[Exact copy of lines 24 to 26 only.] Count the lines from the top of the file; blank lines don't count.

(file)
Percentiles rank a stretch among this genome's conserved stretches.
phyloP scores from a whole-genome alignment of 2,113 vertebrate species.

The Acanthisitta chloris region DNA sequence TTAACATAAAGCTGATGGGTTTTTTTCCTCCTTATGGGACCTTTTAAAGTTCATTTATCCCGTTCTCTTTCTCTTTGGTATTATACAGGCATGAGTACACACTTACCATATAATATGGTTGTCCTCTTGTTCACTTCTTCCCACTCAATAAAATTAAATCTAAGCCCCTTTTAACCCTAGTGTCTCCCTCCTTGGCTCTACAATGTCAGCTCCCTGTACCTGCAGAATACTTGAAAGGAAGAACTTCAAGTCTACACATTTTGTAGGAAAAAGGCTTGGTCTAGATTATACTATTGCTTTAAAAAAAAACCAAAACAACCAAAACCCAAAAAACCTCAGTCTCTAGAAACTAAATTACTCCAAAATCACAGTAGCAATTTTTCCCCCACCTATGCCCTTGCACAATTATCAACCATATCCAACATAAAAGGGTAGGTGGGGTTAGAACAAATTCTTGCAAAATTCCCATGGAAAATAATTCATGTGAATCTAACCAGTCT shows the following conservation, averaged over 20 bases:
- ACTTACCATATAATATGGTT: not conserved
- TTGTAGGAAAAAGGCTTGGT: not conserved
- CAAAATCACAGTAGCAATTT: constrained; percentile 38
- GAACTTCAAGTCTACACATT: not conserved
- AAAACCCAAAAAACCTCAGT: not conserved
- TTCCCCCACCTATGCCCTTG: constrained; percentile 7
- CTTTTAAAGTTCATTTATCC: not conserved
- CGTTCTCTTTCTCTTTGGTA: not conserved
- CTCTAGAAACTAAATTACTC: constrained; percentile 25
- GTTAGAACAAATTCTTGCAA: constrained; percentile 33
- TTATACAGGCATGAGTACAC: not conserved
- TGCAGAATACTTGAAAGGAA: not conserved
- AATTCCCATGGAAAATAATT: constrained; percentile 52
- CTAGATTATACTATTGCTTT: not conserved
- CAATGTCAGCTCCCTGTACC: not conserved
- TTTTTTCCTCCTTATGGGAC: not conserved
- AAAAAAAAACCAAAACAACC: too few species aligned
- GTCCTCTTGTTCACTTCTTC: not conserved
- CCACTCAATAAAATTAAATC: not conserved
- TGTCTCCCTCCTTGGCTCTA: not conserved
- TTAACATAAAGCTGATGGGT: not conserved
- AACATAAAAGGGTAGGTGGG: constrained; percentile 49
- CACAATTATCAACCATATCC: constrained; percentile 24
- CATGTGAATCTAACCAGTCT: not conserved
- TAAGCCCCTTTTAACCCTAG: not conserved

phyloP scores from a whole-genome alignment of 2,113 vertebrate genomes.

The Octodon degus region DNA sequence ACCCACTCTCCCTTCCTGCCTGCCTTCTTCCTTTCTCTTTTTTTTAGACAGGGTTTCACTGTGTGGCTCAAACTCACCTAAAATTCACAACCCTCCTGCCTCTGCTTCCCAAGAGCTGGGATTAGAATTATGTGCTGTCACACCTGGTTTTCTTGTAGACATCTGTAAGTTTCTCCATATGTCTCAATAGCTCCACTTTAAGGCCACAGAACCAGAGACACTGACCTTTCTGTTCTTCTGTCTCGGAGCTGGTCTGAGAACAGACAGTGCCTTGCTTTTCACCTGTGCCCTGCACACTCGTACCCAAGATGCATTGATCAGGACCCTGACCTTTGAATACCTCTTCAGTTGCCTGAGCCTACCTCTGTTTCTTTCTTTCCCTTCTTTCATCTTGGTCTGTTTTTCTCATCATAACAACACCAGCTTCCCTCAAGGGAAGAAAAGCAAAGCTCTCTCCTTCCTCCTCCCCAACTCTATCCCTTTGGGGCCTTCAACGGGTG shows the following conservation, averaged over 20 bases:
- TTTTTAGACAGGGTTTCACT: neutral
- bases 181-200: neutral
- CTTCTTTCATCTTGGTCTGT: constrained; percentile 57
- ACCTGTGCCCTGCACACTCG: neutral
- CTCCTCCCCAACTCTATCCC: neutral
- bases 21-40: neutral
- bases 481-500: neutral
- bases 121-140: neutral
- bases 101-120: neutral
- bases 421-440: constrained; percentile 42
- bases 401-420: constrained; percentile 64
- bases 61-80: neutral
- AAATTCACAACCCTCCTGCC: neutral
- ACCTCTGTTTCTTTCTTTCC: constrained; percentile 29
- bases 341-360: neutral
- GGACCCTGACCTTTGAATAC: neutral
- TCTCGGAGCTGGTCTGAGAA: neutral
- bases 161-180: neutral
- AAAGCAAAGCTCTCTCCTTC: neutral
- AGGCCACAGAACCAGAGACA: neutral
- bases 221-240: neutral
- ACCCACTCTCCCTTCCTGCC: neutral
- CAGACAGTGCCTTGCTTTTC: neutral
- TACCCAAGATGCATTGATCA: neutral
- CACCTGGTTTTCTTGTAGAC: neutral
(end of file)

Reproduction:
- TTAACATAAAGCTGATGGGT: not conserved
- AACATAAAAGGGTAGGTGGG: constrained; percentile 49
- CACAATTATCAACCATATCC: constrained; percentile 24